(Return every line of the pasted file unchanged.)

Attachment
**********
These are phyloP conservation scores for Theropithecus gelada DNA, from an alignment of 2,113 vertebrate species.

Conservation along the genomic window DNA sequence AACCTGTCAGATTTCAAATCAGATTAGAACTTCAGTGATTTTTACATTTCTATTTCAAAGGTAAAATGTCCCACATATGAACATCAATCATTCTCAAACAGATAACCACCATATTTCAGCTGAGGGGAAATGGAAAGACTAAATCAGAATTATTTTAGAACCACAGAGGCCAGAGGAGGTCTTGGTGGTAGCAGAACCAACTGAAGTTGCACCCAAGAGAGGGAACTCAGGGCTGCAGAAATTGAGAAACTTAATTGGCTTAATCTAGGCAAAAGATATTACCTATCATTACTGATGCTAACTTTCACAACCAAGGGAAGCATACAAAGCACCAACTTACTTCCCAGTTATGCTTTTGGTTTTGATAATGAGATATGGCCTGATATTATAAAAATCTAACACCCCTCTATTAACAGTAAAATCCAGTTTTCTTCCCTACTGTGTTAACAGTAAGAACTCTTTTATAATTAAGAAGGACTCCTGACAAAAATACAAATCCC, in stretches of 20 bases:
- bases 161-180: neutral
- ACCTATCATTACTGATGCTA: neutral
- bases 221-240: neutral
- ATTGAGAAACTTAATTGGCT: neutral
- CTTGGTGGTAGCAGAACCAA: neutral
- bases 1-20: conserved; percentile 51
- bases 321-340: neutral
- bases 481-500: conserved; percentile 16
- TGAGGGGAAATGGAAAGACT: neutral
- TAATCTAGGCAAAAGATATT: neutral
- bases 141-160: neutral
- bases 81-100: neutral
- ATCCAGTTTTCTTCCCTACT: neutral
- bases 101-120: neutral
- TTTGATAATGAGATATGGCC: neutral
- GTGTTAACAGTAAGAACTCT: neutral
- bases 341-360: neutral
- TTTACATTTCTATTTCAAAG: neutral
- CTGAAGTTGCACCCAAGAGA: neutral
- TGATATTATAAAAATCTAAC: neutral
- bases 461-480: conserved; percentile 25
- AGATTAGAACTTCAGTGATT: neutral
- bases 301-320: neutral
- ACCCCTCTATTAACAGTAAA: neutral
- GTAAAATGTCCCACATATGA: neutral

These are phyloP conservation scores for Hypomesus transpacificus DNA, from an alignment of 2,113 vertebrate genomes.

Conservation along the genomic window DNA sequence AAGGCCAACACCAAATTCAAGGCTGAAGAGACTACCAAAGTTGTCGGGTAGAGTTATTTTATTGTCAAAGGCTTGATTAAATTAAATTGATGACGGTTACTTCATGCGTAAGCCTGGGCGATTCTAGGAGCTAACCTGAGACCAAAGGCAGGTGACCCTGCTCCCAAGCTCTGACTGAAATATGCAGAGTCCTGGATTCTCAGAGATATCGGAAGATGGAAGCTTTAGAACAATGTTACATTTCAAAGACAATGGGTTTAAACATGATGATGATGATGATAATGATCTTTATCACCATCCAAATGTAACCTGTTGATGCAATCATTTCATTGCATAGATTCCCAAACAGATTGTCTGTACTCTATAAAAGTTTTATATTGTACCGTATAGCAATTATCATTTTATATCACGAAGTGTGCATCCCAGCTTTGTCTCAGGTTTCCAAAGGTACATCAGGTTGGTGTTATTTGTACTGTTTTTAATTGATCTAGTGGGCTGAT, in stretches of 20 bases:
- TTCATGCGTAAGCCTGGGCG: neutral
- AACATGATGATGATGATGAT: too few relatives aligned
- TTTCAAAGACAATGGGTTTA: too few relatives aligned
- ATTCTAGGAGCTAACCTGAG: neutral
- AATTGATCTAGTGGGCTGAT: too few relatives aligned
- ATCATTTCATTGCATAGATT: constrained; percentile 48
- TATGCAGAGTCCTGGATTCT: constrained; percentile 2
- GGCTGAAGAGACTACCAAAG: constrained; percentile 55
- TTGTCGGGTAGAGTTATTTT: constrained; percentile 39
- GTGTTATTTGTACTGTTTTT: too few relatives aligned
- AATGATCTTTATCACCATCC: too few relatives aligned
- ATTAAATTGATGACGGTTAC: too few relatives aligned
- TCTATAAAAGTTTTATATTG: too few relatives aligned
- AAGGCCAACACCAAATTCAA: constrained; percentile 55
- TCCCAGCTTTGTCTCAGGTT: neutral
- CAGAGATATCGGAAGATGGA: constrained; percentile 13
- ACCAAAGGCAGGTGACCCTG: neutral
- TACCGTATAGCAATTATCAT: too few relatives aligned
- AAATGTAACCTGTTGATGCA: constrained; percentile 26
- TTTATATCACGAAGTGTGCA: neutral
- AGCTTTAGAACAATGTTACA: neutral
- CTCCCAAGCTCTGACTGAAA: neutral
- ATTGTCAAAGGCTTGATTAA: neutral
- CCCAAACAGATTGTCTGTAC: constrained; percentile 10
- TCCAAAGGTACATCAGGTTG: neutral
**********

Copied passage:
These are phyloP conservation scores for Theropithecus gelada DNA, from an alignment of 2,113 vertebrate species.

Conservation along the genomic window DNA sequence AACCTGTCAGATTTCAAATCAGATTAGAACTTCAGTGATTTTTACATTTCTATTTCAAAGGTAAAATGTCCCACATATGAACATCAATCATTCTCAAACAGATAACCACCATATTTCAGCTGAGGGGAAATGGAAAGACTAAATCAGAATTATTTTAGAACCACAGAGGCCAGAGGAGGTCTTGGTGGTAGCAGAACCAACTGAAGTTGCACCCAAGAGAGGGAACTCAGGGCTGCAGAAATTGAGAAACTTAATTGGCTTAATCTAGGCAAAAGATATTACCTATCATTACTGATGCTAACTTTCACAACCAAGGGAAGCATACAAAGCACCAACTTACTTCCCAGTTATGCTTTTGGTTTTGATAATGAGATATGGCCTGATATTATAAAAATCTAACACCCCTCTATTAACAGTAAAATCCAGTTTTCTTCCCTACTGTGTTAACAGTAAGAACTCTTTTATAATTAAGAAGGACTCCTGACAAAAATACAAATCCC, in stretches of 20 bases:
- bases 161-180: neutral
- ACCTATCATTACTGATGCTA: neutral
- bases 221-240: neutral
- ATTGAGAAACTTAATTGGCT: neutral
- CTTGGTGGTAGCAGAACCAA: neutral
- bases 1-20: conserved; percentile 51
- bases 321-340: neutral
- bases 481-500: conserved; percentile 16
- TGAGGGGAAATGGAAAGACT: neutral
- TAATCTAGGCAAAAGATATT: neutral
- bases 141-160: neutral
- bases 81-100: neutral
- ATCCAGTTTTCTTCCCTACT: neutral
- bases 101-120: neutral
- TTTGATAATGAGATATGGCC: neutral
- GTGTTAACAGTAAGAACTCT: neutral
- bases 341-360: neutral
- TTTACATTTCTATTTCAAAG: neutral
- CTGAAGTTGCACCCAAGAGA: neutral
- TGATATTATAAAAATCTAAC: neutral
- bases 461-480: conserved; percentile 25
- AGATTAGAACTTCAGTGATT: neutral
- bases 301-320: neutral
- ACCCCTCTATTAACAGTAAA: neutral
- GTAAAATGTCCCACATATGA: neutral

These are phyloP conservation scores for Hypomesus transpacificus DNA, from an alignment of 2,113 vertebrate genomes.

Conservation along the genomic window DNA sequence AAGGCCAACACCAAATTCAAGGCTGAAGAGACTACCAAAGTTGTCGGGTAGAGTTATTTTATTGTCAAAGGCTTGATTAAATTAAATTGATGACGGTTACTTCATGCGTAAGCCTGGGCGATTCTAGGAGCTAACCTGAGACCAAAGGCAGGTGACCCTGCTCCCAAGCTCTGACTGAAATATGCAGAGTCCTGGATTCTCAGAGATATCGGAAGATGGAAGCTTTAGAACAATGTTACATTTCAAAGACAATGGGTTTAAACATGATGATGATGATGATAATGATCTTTATCACCATCCAAATGTAACCTGTTGATGCAATCATTTCATTGCATAGATTCCCAAACAGATTGTCTGTACTCTATAAAAGTTTTATATTGTACCGTATAGCAATTATCATTTTATATCACGAAGTGTGCATCCCAGCTTTGTCTCAGGTTTCCAAAGGTACATCAGGTTGGTGTTATTTGTACTGTTTTTAATTGATCTAGTGGGCTGAT, in stretches of 20 bases:
- TTCATGCGTAAGCCTGGGCG: neutral
- AACATGATGATGATGATGAT: too few relatives aligned
- TTTCAAAGACAATGGGTTTA: too few relatives aligned
- ATTCTAGGAGCTAACCTGAG: neutral
- AATTGATCTAGTGGGCTGAT: too few relatives aligned
- ATCATTTCATTGCATAGATT: constrained; percentile 48
- TATGCAGAGTCCTGGATTCT: constrained; percentile 2
- GGCTGAAGAGACTACCAAAG: constrained; percentile 55
- TTGTCGGGTAGAGTTATTTT: constrained; percentile 39
- GTGTTATTTGTACTGTTTTT: too few relatives aligned
- AATGATCTTTATCACCATCC: too few relatives aligned
- ATTAAATTGATGACGGTTAC: too few relatives aligned
- TCTATAAAAGTTTTATATTG: too few relatives aligned
- AAGGCCAACACCAAATTCAA: constrained; percentile 55
- TCCCAGCTTTGTCTCAGGTT: neutral
- CAGAGATATCGGAAGATGGA: constrained; percentile 13
- ACCAAAGGCAGGTGACCCTG: neutral
- TACCGTATAGCAATTATCAT: too few relatives aligned
- AAATGTAACCTGTTGATGCA: constrained; percentile 26
- TTTATATCACGAAGTGTGCA: neutral
- AGCTTTAGAACAATGTTACA: neutral
- CTCCCAAGCTCTGACTGAAA: neutral
- ATTGTCAAAGGCTTGATTAA: neutral
- CCCAAACAGATTGTCTGTAC: constrained; percentile 10
- TCCAAAGGTACATCAGGTTG: neutral